A constant speed prop governer works by balancing the drag of the rotating blades against the torque created by the engine. When the prop blade creates thrust, it is actually creating lift. The creation of lift creates induced drag in turn. As you advance the throttle, the engine increases it's RPM and so increases the airspeed of the prop blade. At some point, the RPM reaches the maximum permissable for the installation and, at sea level, this will happen well below Max MP, especially if supercharged. At this point the prop governer meters engine oil, under pressure, into the prop hub and forces the blades out of fine pitch. As MP, and therefore engine torque, increases the blades increase their pitch or angle of attack thus generating more lift or thrust.
In cruise, MP is reduced followed by RPM and a cruise power setting is set. 30" and 1800RPM is reasonable for an R2800. Mixture is reduced untill it begins to affect MP and then is increased slightly. There should be an Auto Rich and Auto Lean setting but it's not in IL2. Let's say you start do a loop. As you pitch up, airspeed decreases and the angle of attack of each prop blade is increased. The prop begins to slow, the governer senses this, allows oil to port from the prop hub back to the engine oil tank, pitch is reduced, angle of attack (and therefore drag) is reduced and RPM maintained. On the downhill side, the opposite occurs; AOA decrease for the prop blades reducing drag and tending to increase RPM. The governer pumps oil into the dome forcing the blades into a coarse pitch restoring AOA and drag and maintaining RPM. At some very high airspeed, of course, the prop blades will be on the coarse pitch stops and it will no longer govern, resuting in an overspeed if power is not reduced.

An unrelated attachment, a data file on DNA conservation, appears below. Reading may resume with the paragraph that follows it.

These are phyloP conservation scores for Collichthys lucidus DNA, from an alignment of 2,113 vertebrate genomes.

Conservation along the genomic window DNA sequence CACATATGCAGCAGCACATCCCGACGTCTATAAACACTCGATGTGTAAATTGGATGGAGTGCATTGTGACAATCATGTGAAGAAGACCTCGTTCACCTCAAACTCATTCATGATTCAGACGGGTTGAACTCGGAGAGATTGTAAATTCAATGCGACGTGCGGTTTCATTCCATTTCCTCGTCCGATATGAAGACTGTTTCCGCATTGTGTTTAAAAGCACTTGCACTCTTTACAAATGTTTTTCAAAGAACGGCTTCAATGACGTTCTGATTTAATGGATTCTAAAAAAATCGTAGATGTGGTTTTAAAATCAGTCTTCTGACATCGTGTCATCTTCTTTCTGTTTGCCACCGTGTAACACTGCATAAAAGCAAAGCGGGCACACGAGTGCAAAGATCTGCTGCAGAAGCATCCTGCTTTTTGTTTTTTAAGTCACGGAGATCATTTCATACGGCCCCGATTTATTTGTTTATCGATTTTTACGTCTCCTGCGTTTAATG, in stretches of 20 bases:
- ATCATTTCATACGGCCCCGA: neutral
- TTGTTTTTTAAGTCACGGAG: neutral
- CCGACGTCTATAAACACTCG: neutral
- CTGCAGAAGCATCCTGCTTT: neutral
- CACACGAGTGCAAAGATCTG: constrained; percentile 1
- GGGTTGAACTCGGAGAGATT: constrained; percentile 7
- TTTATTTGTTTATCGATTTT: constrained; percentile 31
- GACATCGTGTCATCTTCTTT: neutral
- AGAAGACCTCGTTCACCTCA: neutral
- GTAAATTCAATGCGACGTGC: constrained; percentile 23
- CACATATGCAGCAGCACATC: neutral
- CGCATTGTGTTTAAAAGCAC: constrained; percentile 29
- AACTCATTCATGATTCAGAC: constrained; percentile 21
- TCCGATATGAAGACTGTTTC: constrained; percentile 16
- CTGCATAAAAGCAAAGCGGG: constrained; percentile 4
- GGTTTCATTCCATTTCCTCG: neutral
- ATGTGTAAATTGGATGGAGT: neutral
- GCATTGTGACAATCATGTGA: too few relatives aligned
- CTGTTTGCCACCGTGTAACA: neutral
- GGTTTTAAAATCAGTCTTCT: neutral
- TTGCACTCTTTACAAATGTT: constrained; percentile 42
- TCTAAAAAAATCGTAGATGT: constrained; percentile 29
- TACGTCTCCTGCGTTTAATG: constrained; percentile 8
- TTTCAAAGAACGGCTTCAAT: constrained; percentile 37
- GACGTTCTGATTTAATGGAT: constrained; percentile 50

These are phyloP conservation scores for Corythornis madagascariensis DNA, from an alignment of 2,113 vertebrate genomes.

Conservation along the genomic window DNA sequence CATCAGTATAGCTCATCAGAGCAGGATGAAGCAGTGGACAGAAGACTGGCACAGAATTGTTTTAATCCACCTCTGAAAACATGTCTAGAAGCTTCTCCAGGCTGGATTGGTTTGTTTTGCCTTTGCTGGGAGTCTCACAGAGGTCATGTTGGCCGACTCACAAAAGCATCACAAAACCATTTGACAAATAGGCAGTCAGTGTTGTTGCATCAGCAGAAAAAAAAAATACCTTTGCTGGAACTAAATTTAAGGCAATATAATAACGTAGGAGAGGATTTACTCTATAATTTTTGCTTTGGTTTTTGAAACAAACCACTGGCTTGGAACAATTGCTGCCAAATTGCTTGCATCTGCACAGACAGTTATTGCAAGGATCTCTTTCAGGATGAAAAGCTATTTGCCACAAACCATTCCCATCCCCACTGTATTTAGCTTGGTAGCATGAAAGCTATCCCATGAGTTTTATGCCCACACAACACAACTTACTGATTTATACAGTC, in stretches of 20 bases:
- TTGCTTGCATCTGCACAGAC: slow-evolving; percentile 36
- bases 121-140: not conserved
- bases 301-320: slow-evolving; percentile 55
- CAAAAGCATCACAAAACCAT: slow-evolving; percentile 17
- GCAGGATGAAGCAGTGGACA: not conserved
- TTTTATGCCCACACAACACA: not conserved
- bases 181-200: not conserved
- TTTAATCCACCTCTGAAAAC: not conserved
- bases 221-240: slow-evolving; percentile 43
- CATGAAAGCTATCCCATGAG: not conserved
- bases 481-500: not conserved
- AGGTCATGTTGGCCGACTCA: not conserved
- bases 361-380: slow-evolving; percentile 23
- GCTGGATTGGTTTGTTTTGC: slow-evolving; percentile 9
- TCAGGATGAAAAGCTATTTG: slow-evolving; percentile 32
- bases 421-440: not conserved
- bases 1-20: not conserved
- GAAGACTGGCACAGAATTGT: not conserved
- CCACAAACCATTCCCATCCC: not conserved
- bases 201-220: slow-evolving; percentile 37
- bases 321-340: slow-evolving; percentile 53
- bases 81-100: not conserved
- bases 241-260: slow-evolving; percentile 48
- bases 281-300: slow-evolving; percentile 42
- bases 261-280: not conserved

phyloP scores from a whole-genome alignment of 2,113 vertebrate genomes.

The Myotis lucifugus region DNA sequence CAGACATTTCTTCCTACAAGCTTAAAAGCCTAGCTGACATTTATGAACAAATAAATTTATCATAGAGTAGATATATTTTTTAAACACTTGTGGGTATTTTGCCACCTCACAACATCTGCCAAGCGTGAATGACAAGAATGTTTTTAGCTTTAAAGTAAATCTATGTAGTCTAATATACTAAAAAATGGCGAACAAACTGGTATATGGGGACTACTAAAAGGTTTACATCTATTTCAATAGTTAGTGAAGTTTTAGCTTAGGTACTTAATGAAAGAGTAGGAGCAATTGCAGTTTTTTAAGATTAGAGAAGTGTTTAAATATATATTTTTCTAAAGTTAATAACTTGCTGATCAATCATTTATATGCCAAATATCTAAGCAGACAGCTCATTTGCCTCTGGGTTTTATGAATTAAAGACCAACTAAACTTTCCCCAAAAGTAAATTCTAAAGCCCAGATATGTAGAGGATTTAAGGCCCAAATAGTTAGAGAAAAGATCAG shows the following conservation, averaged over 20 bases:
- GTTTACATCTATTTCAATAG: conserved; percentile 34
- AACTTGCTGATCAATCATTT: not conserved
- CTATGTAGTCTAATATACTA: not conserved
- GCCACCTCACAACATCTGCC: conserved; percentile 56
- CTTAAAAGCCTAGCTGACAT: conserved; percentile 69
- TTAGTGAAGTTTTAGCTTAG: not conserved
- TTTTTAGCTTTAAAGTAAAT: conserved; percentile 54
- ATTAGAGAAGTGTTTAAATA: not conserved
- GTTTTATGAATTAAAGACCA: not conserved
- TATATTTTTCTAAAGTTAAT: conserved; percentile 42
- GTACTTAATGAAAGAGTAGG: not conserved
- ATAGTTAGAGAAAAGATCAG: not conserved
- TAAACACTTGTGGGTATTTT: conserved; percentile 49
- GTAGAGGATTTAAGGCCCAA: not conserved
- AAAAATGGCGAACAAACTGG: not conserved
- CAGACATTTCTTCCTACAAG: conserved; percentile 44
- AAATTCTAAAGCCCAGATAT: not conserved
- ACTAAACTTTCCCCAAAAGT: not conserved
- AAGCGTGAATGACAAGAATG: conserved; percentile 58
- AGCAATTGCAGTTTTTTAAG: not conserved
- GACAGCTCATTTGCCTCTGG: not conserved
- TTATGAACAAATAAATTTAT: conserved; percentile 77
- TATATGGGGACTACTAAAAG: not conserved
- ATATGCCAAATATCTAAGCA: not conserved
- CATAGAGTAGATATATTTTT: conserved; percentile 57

At no time should the prop be allowed to drive the engine. For reasons of lubrication, MP in inches should ALWAYS equal or exceed RPM in hundreds e.g. 30" & 1800 or 30/18. This does not apply at low airspeeds such as for landing. At high airspeeds, operating "under square" will trash an engine inside of a minute.
Hope all this helps.
I'm still trying to figure out how that bleedin' clock lookin' thing on Jerry aircraft worked!

flyinmick
01-03-2005, 08:18 PM
Elsewhere on this board, someone asked about this. I thought I'd post my reply here as well, just in case anyone else was interested.